What is GERD?
Adults may sometimes
experience GER as "heartburn" because hydrochloric acid in gastric fluid
irritates nerve endings in the esophagus.
When GER is frequent or severe enough to result in symptoms or tissue damage, the diagnosis is gastroesophageal reflux disease (GERD).
Adults are considered to have GERD if heartburn is frequent (more than 2 times a week), severe, or prolonged. If pain is not accompanied by any damage to the esophagus, the condition is termed is non-erosive reflux disease or NERD. If the reflux also causes inflammation and ulceration of the esophagus, the diagnosis is erosive esophagitis. Untreated, GERD can lead to a pre-cancerous condition known as Barrett's esophagus.
Transient relaxation of the lower esophageal sphincter occurs periodically throughout the day, reflux can be considered a normal physiological process in people of all ages. But babies tend to have more reflux events than adults due to the immaturity of their lower esophageal sphincter function. This results in periodic episodes of "spitting up." For most babies, these spit up or vomiting episodes don't cause any problems, and they typically outgrow their symptoms in their first year as their sphincter function matures. By contrast, babies with GERD may vomit excessively, cry inconsolably or be chronically irritable. So when there is long term issues and pain involved with the spit up and reflux, that's when it's considered reflux disease as shown in the page link to infant GERD symptoms above and here.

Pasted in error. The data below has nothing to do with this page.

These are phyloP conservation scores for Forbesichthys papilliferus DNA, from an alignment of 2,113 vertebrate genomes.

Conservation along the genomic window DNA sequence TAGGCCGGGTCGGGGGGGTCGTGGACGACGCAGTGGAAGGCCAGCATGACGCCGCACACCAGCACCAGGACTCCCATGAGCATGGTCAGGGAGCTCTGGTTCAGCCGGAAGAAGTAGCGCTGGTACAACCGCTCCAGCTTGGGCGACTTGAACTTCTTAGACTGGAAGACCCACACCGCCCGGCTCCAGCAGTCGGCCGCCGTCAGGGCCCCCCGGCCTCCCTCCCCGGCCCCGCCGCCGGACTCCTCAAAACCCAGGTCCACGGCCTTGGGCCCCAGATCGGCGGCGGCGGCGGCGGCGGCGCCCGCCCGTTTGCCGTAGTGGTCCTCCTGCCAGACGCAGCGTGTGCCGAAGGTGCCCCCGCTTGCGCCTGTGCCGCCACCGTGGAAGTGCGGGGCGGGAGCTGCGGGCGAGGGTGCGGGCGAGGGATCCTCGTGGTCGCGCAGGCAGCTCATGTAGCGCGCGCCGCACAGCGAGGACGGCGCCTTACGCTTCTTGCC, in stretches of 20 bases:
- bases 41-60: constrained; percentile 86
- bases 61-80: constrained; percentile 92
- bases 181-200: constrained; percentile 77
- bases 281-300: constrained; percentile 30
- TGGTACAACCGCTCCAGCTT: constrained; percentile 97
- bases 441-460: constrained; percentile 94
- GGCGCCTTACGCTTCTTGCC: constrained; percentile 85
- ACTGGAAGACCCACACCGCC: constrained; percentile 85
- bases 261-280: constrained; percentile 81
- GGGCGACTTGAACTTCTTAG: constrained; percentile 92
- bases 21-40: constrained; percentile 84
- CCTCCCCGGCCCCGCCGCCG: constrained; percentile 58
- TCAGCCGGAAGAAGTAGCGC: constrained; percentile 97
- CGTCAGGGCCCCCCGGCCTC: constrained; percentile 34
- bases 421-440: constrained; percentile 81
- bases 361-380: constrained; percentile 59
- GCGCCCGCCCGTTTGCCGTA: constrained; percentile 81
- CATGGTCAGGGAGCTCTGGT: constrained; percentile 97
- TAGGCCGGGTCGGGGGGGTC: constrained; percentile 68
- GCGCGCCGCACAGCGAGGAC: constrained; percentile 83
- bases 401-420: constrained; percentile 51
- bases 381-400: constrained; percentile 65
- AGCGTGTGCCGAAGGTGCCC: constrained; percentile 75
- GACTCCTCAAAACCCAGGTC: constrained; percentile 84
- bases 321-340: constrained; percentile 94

What is EER?
Both GERD and EER can be effectively treated by controlling the damage and symptoms of infant acid reflux by using a PPI dosing regimen specific to your baby's age and weight.
This dosing regimen is called MarciKids dosing. Most Moms and Dads with infants suffering from acid reflux have heard about MarciKids. For medical literature that supports MarciKids and what we do here at Infant Acid Reflux Solutions please visit the Medical Articles page .
That is the conclusion of a brief description of the difference between GERD and EER. Please contact us for any questions.
Some of the contents of this page originate from the Maci-Kids website and
from Jeffrey Phillips' Pharm. D. and his research in treating infants with acid
reflux while at the University of Missouri.